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How Your Baby’s Brain Grows

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How Your Baby’s Brain Grows

During fetal development, your baby’s brain produces at least twice as many brain cells as he needs. The excess cells are only loosely wired in with a few dendrites and synaptic connections to other brain cells. If they do not make a certain minimum number of connections with other brain cells, and do not receive enough nourishing nerve growth factor as a result of the synapses that have been made, these dendrites and synaptic connections are programmed to eventually wither and die.

At least 40 per cent -and sometimes as many as 75 per cent – of these early brain neu­rons are lost during prenatal development. This pruning process starts around the seventh month and reaches its peak during the eighth month of pregnancy. By stimulating your baby in the womb, more neural pathways are hard-wired in to expand the range of possibilities for future development. After he is born, the number of synapses in his brain will again explode exponentially to form quadrillions of new synaptic connections. This process will continue up until puberty. Selective pruning will then once again dominate as your child’s brain undergoes its last stage of shaping as he matures into adulthood.

Your baby is born with the maximum number of brain cells he will ever own. Yet at birth, his brain only weighs around 350g. During the first year of life, his brain will almost treble in weight to up to 1,000 g. By the time he reaches adulthood, his brain will contain hundreds of millions of cells fewer than he has at birth, yet will still weigh an average of 1.5 kg. The number of nerve cells present have halved since birth, yet the brain has quadru­pled in weight. How can this be?

As each neuron develops a new connection with another nerve cell, it triggers the appearance of tiny bumps on the cell’s surface from which a fine, dendritic extension develops rather Ike a TV aerial. Dendrites act to increase the volume and surface area of each cell so that it has a larger ‘landing site’ for con­necting up with axonal endings (telodendria) from other nerve cells. The more connections a neuron receives, the more den­drites it grows in response. In other words, the more informa­tion the neuron senses is out there, the more antennae it puts “put to receive it.

The neuron is literally making itself more receptive to information from other parts of the brain. By putting out ‘feelers’ in this way, each neuron cell body becomes increasingly connected to the neural net, which therefore expands at a rapid – almost exponential – rate. At the same time, the dendrites are putting out more thorny spines which, pith increased stimulation, expand from the thin popsickle shape to the thick, mushroom shape as described previously. It is this increasing number of branches and spines that fill most of the grey matter and contribute to the increase in volume and thickness of the brain.

In fact, as the cerebral cortex expands in size with continued stimulation and learning experiences, the cell bodies in the cortex are pushed further and further apart by their proliferating dendrites. This widening continues until around age 1 year, then selective pruning starts to remove unwanted and under-used synaptic connections as those in active circuits continue to grow and become stronger. This dis­mantling of unused circuits doesn’t seem to occur to any great extent until puberty, however, but increases in rate from the age of around 10 years.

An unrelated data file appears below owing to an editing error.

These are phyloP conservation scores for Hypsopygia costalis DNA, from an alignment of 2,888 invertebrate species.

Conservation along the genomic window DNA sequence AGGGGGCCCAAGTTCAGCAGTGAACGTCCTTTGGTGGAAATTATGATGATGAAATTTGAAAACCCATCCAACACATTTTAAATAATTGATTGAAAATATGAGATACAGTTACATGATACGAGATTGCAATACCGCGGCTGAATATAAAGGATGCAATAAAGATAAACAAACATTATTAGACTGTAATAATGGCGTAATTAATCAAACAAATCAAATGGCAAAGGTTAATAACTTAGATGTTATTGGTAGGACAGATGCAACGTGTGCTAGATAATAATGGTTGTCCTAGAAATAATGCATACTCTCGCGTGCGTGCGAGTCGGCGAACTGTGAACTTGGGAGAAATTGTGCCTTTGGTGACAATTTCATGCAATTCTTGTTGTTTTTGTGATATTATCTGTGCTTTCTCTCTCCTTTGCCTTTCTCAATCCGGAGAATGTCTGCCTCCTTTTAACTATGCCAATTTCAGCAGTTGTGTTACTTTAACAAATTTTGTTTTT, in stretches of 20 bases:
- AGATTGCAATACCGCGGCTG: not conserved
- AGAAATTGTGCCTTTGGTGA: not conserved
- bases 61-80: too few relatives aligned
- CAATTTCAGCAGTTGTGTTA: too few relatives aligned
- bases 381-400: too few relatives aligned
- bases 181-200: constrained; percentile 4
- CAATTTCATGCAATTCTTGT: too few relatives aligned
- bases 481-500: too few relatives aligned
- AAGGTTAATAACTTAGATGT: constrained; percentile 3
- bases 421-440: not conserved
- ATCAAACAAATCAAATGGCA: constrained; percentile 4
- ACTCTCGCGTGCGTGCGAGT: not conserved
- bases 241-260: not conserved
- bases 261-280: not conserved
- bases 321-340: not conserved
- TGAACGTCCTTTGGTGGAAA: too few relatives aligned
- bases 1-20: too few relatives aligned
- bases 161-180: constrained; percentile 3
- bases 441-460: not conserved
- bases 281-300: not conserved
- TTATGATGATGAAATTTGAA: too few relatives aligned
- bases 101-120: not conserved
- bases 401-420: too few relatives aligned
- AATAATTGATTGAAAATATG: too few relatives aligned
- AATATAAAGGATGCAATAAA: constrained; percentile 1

Another major contributor to brain weight are the glial cells and myelin sheaths. As the brain becomes more active, the glial cells get larger and wrap themselves around the growing neu­rons to supply them with nourishment. The fatty myelin sheaths surrounding the axons of some brain cells form when glial cells multiply in number and wrap themselves around an axon like concentric bands of insulating tape. By the time of birth, only the nerve cells controlling vital functions such as breathing heart rate, temperature, reflexes, seeing hearing and touch have started to myelinate.

Nerve cells in the cerebellum are not fully myelinated until the age of 2. As nerve tracts gain their fatty sheaths and electrical transmission becomes faster, so your baby acquires new skills such as reaching for objects, standing crawl­ing walking running and hand skills. The parts of the brain involved in learning (hippocampus, cerebral hemispheres) and the part of the brain involved in controlling the sleep-wake cycle (reticular activating system) will not have matured and myeli­nated until your child has reached puberty. As a result, the human ability to learn, remember, think, interpret and plan all continue to mature until adulthood.

The tripling in brain weight during the first year of life is a growth rate unique to humans. This is essential to the survival of our species. Your baby has to be born at a stage of development when he is not so helpless he cannot survive, but his brain is still small enough to be delivered through your pelvis. By the time of birth, your baby’s head is already around 2 per cent larger than your birth canal, and will only fit through because his skull bones are designed to overlap each other, allowing the shape of the head to mould.

If the brain were much larger, enough to sup­port intelligent behaviour, normal delivery would become impossible. It is thought that Neanderthal man became extinct due to his over-large head interfering with childbirth. Cro-Magnon man, on the other hand, with his smaller head, contin­ued to multiply and gave rise to Homo sapiens – modem man.

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